A JFSP Fire Science Exchange Network
Bringing People Together & Sharing Knowledge in the Northern Rockies

Evaluating the effectiveness of agricultural mulches for reducing post-fire wind erosion

Author(s): Peter R. Robichaud, Jyoti Jennewein, B.S. Sharratt, Sarah A. Lewis, Robert E. Brown
Year Published: 2017

Post-wildfire soil erosion can be caused by water or aeolian processes, yet most erosion research has focused on predominantly water-driven erosion. This study investigates the effectiveness of three agricultural mulches, with and without a tackifier, on aeolian sediment transport processes. A wind tunnel was used to simulate post-wildfire wind erosion at three wind speeds (6, 11 and 18 m s−1). Shallow trays containing soil collected after a wildfire were treated with chopped rice, wheat or chopped wheat mulch; mulch treatments were also compounded with liquid treatments, tackifier to water ratios of 1:6, 1:3 and water. The mulch treatments were generally easily moved at all wind speeds with cover reductions greater than 90% at the highest wind speed. As expected, sediment loss was greatest for the bare soil treatment, ranging from 6.5 g m−2 at the lowest wind speed which increases to 6258 g m−2 at the highest wind speed. Adding wheat or chopped wheat mulch significantly reduced sediment loss by an order or magnitude (698 and 298 g m−2, respectively) at the highest wind speed. Adding chopped rice straw reduced sediment loss by a half to 3573 g m−2 at the highest wind speed, but the effect was not significant due to mobilization of the mulch. The most effective sediment loss mitigation was achieved with liquid tackifier treatments when applied to bare soil and when compounded with various mulch treatments, particularly at the highest wind speed. These results may aid management decisions when mitigating aeolian sediment transport after wildfires.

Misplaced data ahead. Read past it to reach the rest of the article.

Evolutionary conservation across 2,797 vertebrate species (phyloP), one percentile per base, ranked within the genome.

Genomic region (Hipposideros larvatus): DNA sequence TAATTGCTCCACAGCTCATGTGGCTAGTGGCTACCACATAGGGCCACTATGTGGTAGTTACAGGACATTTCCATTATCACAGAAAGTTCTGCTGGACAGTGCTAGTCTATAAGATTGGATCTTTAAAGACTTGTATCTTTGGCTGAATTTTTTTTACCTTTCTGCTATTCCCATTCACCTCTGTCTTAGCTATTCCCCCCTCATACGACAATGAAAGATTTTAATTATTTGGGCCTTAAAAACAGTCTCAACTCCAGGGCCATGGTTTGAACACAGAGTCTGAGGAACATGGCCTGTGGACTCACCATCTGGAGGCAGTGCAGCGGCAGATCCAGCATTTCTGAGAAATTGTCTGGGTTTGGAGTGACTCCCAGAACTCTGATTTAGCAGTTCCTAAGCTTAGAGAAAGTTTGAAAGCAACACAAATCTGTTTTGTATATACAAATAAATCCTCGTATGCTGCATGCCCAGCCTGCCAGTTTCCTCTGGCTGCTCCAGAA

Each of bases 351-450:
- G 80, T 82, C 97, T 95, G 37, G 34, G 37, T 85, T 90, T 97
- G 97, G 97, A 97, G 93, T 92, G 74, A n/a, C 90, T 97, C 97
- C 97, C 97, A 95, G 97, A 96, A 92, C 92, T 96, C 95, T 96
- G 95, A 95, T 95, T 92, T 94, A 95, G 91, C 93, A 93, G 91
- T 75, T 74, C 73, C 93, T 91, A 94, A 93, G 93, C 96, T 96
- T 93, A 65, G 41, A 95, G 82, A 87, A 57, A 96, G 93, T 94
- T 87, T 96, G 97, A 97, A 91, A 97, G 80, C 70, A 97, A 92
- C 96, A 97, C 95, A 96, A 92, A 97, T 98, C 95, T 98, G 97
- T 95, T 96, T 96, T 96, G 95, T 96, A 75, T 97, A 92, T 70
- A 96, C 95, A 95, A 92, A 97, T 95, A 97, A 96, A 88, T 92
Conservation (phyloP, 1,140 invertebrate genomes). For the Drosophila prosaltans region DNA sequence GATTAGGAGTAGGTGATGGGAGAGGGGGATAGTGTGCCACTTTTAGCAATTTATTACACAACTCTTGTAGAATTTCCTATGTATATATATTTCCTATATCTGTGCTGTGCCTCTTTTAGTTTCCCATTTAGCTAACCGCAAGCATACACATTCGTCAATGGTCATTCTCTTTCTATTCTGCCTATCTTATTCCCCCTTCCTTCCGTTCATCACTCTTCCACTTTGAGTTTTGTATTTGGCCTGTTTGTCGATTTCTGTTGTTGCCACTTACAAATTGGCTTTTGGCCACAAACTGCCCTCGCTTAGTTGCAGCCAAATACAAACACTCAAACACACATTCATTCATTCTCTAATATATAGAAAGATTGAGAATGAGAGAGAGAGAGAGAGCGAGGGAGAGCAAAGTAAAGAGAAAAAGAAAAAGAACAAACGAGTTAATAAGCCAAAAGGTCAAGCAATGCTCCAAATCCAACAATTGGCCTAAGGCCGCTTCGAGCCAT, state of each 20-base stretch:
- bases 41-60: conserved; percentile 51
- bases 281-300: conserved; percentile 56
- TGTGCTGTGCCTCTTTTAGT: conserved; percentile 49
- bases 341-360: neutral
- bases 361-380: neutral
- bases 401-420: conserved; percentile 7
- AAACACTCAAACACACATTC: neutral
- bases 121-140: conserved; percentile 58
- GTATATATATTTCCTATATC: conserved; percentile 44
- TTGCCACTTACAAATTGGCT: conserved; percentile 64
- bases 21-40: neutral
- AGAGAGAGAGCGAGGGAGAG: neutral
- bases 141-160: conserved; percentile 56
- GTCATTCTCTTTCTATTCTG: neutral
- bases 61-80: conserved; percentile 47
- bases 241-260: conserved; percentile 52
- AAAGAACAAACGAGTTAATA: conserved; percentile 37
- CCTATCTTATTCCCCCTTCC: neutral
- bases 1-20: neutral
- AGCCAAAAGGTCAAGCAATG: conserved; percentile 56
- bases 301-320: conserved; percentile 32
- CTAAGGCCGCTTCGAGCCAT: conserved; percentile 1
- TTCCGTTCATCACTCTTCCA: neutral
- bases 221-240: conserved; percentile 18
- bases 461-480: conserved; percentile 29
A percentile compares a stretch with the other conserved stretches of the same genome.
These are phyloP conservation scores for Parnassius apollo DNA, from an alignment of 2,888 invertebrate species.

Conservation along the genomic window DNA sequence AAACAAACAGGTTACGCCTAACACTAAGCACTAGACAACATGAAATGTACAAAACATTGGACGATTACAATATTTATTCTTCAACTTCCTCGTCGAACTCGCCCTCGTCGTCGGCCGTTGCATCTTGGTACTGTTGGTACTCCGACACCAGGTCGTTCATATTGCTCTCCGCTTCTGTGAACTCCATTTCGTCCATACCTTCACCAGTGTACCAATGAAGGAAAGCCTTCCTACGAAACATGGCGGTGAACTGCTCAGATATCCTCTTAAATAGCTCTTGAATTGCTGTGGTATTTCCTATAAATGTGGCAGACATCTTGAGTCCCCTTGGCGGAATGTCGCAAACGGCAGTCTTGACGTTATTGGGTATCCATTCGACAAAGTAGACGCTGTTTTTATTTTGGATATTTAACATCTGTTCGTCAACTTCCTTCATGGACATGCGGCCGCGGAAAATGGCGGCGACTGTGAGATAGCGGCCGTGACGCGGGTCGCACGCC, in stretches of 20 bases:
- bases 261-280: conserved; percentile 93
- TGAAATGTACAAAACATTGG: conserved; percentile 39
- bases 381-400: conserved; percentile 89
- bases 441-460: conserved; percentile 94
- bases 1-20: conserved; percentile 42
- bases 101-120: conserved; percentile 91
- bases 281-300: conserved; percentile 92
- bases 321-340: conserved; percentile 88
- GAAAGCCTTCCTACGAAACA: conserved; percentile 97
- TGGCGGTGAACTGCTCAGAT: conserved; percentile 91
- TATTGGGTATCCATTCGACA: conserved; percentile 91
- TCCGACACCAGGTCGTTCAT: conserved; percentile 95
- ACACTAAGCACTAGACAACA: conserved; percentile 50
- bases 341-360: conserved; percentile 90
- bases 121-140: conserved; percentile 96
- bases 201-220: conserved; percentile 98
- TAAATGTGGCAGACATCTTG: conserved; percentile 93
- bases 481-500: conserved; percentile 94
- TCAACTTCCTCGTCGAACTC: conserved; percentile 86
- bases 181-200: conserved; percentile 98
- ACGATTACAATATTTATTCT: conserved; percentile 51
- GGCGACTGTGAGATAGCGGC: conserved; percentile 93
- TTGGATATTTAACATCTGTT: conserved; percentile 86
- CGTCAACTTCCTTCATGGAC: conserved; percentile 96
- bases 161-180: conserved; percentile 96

Topic(s): Fire Effects, Ecological - Second Order, Soils, Post-fire Management
Ecosystem(s): None
Document Type: Book or Chapter or Journal Article
NRFSN number: 16578
Record updated: Feb 2, 2018